Archive for Ultimate Reality

Dogen said there’d be days like this…

Posted in Asceticism, Beauty, Buddhism, Cults, death, Monasticism, Mysticism, Religion, Ultimate Reality, Wizard Quotes with tags , , , , , , , , on October 27, 2008 by wizardsmoke

The flowers, although we love them
Fade and die;
The weeds, although we hate them
Grow and thrive

Dogen Zenji

As I said the other day, at the end of the path, religions are actually obscuring reality, or keeping us attached to the world of suffering. They become like fences in front of the final destination, fences which we can see through but are encouraged to climb over in order to reach paradise or whatever. Yet if we know what we’re doing, we can see reality without putting up a fence to climb.*

But really, I don’t think religions are so crazy. Because all cults are just manifestations of the desire for concrete meaning, the basic impulse for tangible deep understanding. This cyclical search for meaning is a fundamental, natural occurrence — which makes it some kind of mysterious truth or idea in of itself.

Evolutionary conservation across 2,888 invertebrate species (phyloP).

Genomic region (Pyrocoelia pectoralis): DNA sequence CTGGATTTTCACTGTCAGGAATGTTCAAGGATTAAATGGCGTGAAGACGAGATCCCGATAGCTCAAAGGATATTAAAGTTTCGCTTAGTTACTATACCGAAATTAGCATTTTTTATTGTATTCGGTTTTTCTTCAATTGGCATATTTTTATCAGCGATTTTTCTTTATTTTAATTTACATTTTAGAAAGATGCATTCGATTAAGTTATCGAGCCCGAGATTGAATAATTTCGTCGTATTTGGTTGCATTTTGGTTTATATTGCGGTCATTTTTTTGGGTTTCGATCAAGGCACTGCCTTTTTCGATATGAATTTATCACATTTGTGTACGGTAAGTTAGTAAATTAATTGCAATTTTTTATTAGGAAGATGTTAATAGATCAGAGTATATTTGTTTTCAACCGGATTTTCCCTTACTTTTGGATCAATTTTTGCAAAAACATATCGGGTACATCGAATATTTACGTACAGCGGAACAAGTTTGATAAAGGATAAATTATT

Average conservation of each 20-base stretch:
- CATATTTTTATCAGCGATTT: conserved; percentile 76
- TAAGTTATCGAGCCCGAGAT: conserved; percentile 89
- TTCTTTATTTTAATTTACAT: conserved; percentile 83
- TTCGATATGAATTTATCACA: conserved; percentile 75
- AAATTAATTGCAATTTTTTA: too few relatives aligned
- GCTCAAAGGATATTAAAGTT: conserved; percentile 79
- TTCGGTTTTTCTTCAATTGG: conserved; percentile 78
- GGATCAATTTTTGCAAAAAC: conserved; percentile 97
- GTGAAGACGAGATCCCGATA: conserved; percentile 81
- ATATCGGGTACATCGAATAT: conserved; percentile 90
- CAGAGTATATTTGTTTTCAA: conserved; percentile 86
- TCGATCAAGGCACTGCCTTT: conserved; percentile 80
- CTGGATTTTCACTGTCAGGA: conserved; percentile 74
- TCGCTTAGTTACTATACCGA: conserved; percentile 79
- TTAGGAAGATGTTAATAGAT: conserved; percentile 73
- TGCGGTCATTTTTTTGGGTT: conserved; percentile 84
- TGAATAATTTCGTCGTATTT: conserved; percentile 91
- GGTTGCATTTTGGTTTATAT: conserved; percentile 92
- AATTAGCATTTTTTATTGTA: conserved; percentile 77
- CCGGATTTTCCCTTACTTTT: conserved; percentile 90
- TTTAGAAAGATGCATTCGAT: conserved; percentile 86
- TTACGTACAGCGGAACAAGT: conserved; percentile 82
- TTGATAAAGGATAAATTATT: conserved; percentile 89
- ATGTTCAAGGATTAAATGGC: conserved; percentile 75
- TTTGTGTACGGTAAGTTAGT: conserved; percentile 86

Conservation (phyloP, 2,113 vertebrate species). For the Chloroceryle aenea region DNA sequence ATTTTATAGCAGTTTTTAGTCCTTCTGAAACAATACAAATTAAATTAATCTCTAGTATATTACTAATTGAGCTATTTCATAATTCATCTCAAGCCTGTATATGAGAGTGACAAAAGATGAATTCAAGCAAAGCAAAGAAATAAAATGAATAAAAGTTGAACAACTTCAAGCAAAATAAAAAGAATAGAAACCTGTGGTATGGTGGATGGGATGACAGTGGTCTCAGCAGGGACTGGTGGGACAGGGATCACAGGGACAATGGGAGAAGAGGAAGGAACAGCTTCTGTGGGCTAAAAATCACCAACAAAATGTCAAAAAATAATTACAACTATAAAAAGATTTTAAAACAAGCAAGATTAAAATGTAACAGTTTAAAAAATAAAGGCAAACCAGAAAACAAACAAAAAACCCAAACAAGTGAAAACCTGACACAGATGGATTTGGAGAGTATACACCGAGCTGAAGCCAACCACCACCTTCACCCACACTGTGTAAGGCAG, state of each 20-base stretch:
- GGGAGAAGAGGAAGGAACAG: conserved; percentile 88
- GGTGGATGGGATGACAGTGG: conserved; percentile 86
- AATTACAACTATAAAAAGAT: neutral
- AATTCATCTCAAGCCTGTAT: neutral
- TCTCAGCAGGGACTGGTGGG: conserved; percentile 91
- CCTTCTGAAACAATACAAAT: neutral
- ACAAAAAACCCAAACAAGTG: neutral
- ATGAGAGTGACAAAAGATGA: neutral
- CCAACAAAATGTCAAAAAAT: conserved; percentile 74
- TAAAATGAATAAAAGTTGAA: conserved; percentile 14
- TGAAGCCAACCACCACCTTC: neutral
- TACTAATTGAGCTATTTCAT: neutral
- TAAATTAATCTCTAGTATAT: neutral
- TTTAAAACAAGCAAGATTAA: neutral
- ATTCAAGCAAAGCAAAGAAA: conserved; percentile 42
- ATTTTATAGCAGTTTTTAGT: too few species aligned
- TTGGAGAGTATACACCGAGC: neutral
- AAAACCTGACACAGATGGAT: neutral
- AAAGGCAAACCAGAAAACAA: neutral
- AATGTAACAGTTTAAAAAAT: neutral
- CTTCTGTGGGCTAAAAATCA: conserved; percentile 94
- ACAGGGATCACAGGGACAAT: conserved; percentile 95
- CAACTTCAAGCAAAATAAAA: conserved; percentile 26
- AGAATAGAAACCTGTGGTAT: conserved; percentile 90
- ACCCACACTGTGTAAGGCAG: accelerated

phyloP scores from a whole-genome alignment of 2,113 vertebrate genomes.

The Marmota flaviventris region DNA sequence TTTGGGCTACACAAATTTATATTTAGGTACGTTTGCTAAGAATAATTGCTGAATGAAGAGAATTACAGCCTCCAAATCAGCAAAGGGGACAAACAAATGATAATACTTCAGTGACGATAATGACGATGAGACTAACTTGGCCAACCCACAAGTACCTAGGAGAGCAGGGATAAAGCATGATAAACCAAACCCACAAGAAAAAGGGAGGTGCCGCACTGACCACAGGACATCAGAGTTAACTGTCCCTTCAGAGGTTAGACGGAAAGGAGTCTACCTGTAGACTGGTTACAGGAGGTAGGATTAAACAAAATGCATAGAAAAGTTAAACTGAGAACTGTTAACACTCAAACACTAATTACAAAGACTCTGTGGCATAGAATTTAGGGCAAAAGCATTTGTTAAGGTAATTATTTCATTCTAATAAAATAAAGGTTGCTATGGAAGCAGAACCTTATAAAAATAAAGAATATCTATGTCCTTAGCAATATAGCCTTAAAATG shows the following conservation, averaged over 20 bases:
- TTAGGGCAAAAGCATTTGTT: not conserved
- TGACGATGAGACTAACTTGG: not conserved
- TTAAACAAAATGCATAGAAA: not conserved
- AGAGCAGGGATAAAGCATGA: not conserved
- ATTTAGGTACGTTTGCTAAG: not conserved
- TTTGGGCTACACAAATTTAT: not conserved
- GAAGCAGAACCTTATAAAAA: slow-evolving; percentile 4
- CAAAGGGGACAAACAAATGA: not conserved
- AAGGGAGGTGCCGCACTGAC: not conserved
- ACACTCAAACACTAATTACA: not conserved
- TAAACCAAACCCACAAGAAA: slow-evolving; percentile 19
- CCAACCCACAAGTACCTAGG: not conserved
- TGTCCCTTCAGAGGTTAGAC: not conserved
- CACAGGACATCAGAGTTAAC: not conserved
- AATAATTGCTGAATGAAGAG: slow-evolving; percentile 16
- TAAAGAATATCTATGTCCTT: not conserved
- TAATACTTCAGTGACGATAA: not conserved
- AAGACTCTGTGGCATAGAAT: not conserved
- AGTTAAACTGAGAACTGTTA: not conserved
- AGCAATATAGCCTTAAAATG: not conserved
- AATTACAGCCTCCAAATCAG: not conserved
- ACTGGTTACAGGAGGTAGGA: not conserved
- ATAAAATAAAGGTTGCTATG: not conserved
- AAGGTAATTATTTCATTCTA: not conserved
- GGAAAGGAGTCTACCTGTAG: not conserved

Anyway, some obvious facts that have to be realized with the body in order to mean a thing:

  • what’s happening now telegraphs what is happening in the future
  • people die, get injured, and get sick every moment; eventually it will be your turn
  • the simplest things that we take for granted are also often the most mysterious things in life

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*Wizard Smoke assumes no responsibility whatsoever for potential spiritual damages incurred by his advice